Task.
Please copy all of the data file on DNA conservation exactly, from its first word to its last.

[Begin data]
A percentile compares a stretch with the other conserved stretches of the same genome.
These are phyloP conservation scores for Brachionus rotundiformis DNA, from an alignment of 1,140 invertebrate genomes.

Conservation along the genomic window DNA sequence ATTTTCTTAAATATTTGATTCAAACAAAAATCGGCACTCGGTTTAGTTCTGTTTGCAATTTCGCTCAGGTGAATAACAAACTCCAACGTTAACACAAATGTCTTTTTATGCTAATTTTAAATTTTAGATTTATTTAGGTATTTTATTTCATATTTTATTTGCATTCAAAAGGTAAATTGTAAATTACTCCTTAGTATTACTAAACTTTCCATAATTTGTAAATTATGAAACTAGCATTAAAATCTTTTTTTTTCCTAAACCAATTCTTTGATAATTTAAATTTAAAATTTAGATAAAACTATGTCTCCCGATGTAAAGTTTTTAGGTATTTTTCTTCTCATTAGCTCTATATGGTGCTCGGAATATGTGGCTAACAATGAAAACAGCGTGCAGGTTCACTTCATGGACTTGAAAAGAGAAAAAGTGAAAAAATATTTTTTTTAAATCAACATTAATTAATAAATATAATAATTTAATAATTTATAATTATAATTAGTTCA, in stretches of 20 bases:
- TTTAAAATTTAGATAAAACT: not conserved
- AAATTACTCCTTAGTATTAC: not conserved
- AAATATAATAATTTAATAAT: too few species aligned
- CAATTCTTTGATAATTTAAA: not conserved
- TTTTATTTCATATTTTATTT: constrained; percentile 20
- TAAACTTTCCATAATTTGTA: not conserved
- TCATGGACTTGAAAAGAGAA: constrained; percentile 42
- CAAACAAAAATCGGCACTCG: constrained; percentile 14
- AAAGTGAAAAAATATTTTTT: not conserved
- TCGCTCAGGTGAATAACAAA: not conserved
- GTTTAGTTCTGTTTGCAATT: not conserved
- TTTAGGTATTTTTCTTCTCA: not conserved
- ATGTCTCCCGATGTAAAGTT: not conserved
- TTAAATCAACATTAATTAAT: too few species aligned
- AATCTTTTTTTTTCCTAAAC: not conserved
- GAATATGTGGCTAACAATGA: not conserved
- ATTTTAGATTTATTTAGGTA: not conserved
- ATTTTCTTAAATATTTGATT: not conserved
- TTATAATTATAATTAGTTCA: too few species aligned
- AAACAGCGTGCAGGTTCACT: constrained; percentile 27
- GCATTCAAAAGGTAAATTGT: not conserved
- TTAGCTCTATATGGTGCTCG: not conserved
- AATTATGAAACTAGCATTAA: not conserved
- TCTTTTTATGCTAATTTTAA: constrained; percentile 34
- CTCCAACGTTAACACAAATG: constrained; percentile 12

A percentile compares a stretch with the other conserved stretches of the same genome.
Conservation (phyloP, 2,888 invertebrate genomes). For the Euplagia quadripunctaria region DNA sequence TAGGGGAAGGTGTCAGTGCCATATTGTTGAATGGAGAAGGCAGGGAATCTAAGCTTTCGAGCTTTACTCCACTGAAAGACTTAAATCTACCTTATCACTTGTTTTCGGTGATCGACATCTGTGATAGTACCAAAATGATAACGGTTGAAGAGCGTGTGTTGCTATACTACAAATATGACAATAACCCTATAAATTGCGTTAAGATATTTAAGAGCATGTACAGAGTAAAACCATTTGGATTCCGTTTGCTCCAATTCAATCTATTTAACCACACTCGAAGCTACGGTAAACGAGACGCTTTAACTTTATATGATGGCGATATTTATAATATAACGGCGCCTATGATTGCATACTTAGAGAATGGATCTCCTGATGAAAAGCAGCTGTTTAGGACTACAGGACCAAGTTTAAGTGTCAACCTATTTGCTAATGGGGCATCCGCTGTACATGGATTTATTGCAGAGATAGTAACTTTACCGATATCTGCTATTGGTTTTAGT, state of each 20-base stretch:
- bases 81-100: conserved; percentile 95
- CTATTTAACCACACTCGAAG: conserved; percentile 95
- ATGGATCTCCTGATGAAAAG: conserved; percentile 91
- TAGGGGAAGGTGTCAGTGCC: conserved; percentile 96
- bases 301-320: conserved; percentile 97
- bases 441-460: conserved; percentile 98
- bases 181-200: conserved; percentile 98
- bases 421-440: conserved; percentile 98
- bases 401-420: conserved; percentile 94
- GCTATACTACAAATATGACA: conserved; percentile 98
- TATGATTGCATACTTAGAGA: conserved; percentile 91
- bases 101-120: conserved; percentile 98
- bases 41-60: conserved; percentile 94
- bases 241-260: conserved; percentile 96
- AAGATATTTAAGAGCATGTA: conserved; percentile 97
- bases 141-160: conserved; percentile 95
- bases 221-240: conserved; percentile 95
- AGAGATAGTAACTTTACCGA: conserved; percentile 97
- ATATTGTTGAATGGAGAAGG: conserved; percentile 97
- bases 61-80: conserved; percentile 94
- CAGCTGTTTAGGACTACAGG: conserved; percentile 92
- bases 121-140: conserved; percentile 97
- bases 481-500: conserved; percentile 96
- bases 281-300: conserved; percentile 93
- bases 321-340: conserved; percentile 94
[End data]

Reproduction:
A percentile compares a stretch with the other conserved stretches of the same genome.
These are phyloP conservation scores for Brachionus rotundiformis DNA, from an alignment of 1,140 invertebrate genomes.

Conservation along the genomic window DNA sequence ATTTTCTTAAATATTTGATTCAAACAAAAATCGGCACTCGGTTTAGTTCTGTTTGCAATTTCGCTCAGGTGAATAACAAACTCCAACGTTAACACAAATGTCTTTTTATGCTAATTTTAAATTTTAGATTTATTTAGGTATTTTATTTCATATTTTATTTGCATTCAAAAGGTAAATTGTAAATTACTCCTTAGTATTACTAAACTTTCCATAATTTGTAAATTATGAAACTAGCATTAAAATCTTTTTTTTTCCTAAACCAATTCTTTGATAATTTAAATTTAAAATTTAGATAAAACTATGTCTCCCGATGTAAAGTTTTTAGGTATTTTTCTTCTCATTAGCTCTATATGGTGCTCGGAATATGTGGCTAACAATGAAAACAGCGTGCAGGTTCACTTCATGGACTTGAAAAGAGAAAAAGTGAAAAAATATTTTTTTTAAATCAACATTAATTAATAAATATAATAATTTAATAATTTATAATTATAATTAGTTCA, in stretches of 20 bases:
- TTTAAAATTTAGATAAAACT: not conserved
- AAATTACTCCTTAGTATTAC: not conserved
- AAATATAATAATTTAATAAT: too few species aligned
- CAATTCTTTGATAATTTAAA: not conserved
- TTTTATTTCATATTTTATTT: constrained; percentile 20
- TAAACTTTCCATAATTTGTA: not conserved
- TCATGGACTTGAAAAGAGAA: constrained; percentile 42
- CAAACAAAAATCGGCACTCG: constrained; percentile 14
- AAAGTGAAAAAATATTTTTT: not conserved
- TCGCTCAGGTGAATAACAAA: not conserved
- GTTTAGTTCTGTTTGCAATT: not conserved
- TTTAGGTATTTTTCTTCTCA: not conserved
- ATGTCTCCCGATGTAAAGTT: not conserved
- TTAAATCAACATTAATTAAT: too few species aligned
- AATCTTTTTTTTTCCTAAAC: not conserved
- GAATATGTGGCTAACAATGA: not conserved
- ATTTTAGATTTATTTAGGTA: not conserved
- ATTTTCTTAAATATTTGATT: not conserved
- TTATAATTATAATTAGTTCA: too few species aligned
- AAACAGCGTGCAGGTTCACT: constrained; percentile 27
- GCATTCAAAAGGTAAATTGT: not conserved
- TTAGCTCTATATGGTGCTCG: not conserved
- AATTATGAAACTAGCATTAA: not conserved
- TCTTTTTATGCTAATTTTAA: constrained; percentile 34
- CTCCAACGTTAACACAAATG: constrained; percentile 12

A percentile compares a stretch with the other conserved stretches of the same genome.
Conservation (phyloP, 2,888 invertebrate genomes). For the Euplagia quadripunctaria region DNA sequence TAGGGGAAGGTGTCAGTGCCATATTGTTGAATGGAGAAGGCAGGGAATCTAAGCTTTCGAGCTTTACTCCACTGAAAGACTTAAATCTACCTTATCACTTGTTTTCGGTGATCGACATCTGTGATAGTACCAAAATGATAACGGTTGAAGAGCGTGTGTTGCTATACTACAAATATGACAATAACCCTATAAATTGCGTTAAGATATTTAAGAGCATGTACAGAGTAAAACCATTTGGATTCCGTTTGCTCCAATTCAATCTATTTAACCACACTCGAAGCTACGGTAAACGAGACGCTTTAACTTTATATGATGGCGATATTTATAATATAACGGCGCCTATGATTGCATACTTAGAGAATGGATCTCCTGATGAAAAGCAGCTGTTTAGGACTACAGGACCAAGTTTAAGTGTCAACCTATTTGCTAATGGGGCATCCGCTGTACATGGATTTATTGCAGAGATAGTAACTTTACCGATATCTGCTATTGGTTTTAGT, state of each 20-base stretch:
- bases 81-100: conserved; percentile 95
- CTATTTAACCACACTCGAAG: conserved; percentile 95
- ATGGATCTCCTGATGAAAAG: conserved; percentile 91
- TAGGGGAAGGTGTCAGTGCC: conserved; percentile 96
- bases 301-320: conserved; percentile 97
- bases 441-460: conserved; percentile 98
- bases 181-200: conserved; percentile 98
- bases 421-440: conserved; percentile 98
- bases 401-420: conserved; percentile 94
- GCTATACTACAAATATGACA: conserved; percentile 98
- TATGATTGCATACTTAGAGA: conserved; percentile 91
- bases 101-120: conserved; percentile 98
- bases 41-60: conserved; percentile 94
- bases 241-260: conserved; percentile 96
- AAGATATTTAAGAGCATGTA: conserved; percentile 97
- bases 141-160: conserved; percentile 95
- bases 221-240: conserved; percentile 95
- AGAGATAGTAACTTTACCGA: conserved; percentile 97
- ATATTGTTGAATGGAGAAGG: conserved; percentile 97
- bases 61-80: conserved; percentile 94
- CAGCTGTTTAGGACTACAGG: conserved; percentile 92
- bases 121-140: conserved; percentile 97
- bases 481-500: conserved; percentile 96
- bases 281-300: conserved; percentile 93
- bases 321-340: conserved; percentile 94